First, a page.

One of the important focusses for teachers and schools is to work on the identity process of children and to help them become active, self-confident, critical citizens with an awareness for negative societal influence.
In our school we are supporting our students in the development of their identities, teaching them that an identity has many different layers and that there is nothing wrong with that.
We also explain them the role and the impact of the environment they live in (and the people within that environment) on their identity. We help students define life goals and ambitions by inviting role models to the school. We use art and the Athena Syntax tools to liberate our students from negative beliefs and convictions. Art has a liberating influence in that process because it is free and has no limits or threats.
In my books ‘ A tip of the veil’ and ‘ My Little Jihad ‘, I already mentioned how different young people are struggling between their different identities . To explain this we use the Identity pyramid and the logical levels by Bateson:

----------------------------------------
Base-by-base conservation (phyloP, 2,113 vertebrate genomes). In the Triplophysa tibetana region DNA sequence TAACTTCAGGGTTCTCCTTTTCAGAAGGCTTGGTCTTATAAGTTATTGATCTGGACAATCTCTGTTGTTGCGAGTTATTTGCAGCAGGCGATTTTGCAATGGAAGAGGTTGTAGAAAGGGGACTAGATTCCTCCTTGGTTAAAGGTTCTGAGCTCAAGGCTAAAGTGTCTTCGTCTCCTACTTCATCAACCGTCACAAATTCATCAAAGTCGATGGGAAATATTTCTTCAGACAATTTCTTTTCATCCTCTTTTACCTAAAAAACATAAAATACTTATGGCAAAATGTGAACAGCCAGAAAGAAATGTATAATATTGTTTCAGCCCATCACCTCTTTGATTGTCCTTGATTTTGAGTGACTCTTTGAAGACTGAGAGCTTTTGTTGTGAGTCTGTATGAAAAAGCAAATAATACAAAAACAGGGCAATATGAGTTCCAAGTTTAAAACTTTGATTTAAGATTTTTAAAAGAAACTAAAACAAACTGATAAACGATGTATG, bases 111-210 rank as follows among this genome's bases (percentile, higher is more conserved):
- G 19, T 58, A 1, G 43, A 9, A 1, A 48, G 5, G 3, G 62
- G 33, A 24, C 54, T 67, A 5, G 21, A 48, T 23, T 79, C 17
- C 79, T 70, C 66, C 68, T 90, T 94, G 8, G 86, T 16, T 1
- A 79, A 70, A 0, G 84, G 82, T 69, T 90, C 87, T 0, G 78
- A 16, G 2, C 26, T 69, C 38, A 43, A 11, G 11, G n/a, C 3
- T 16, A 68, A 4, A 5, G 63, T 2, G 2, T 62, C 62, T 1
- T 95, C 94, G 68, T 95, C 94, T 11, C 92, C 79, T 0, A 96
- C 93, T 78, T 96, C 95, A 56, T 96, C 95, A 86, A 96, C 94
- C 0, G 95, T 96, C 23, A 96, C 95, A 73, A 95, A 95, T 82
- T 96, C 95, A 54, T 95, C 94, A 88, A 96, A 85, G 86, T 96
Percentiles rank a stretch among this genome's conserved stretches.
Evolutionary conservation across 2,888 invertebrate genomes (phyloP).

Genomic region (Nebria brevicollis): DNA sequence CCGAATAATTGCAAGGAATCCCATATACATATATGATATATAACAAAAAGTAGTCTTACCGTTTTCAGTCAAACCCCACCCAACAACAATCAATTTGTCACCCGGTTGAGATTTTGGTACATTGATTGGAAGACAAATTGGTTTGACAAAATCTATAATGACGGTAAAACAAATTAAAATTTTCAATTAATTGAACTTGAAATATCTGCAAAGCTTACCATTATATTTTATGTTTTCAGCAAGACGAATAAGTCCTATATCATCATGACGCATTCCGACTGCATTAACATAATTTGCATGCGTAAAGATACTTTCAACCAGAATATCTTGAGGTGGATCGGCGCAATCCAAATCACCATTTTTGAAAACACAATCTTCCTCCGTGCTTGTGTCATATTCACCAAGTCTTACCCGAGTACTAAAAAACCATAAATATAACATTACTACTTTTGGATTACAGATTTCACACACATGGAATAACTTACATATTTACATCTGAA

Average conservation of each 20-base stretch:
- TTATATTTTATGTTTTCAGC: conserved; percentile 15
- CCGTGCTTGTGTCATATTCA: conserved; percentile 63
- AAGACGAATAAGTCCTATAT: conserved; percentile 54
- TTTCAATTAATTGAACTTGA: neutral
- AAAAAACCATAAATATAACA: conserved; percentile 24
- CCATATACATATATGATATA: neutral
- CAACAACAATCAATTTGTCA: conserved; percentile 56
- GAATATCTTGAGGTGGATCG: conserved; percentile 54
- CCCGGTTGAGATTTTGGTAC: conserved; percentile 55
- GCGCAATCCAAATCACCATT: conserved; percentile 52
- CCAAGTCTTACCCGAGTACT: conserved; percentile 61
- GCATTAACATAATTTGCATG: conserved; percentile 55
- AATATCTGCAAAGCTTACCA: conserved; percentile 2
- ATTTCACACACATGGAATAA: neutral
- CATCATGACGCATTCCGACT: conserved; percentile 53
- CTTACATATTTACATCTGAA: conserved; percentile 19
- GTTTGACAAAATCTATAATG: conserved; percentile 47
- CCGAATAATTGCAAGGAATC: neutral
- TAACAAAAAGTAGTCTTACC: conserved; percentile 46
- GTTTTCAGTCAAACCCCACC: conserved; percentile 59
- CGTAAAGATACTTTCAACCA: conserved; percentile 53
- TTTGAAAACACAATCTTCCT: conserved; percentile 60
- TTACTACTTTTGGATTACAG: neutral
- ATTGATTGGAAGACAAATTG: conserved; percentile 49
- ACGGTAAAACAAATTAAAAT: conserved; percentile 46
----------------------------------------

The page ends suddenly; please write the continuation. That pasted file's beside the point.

Who you ‘are’ forms the tip of the pyramid, both your identity and ambitions, namely, what it is that you wish to achieve in your life. That point is supported by a broad base: it doesn’t represent your identity but consists of a series of attributes that you absorb, through your education, your situation at home, at school and through your friends.
Your biological nature and the environment you grow up in forms the basis of the pyramid. On top of that comes your behaviour, which is mostly taught. Next comes a layer of capacities, that partly have to do with your natural abilities, but are also mostly taught, for example, via your education. This is complemented by values and convictions that are fed to you, both at home, by your religious or philosophical education and by your peer group.
Your surroundings, your behaviour, abilities, values and convictions are given to you in your youth. That is what eventually determines who you are. The difference between who you are and what you have been given, is important. Religion for example forms part of the bottom layers of the pyramid, of the elements that you absorbed. I do notice however that many young people identify themselves completely with Islam or with their religion. We explain in our lessons that religion is part of the environment you live in, it is undoubtedly part of the process of shaping an identity, but your religion is not who you are. You ‘have’ a religion, that is a personal choice that can evolve as your life progresses.
*Extract from the essay Education in times of powerlessness by the Atheneum’s principal Karin Heremans, in The Lure of ISIS (2015, Pelckmans, Kalmthout)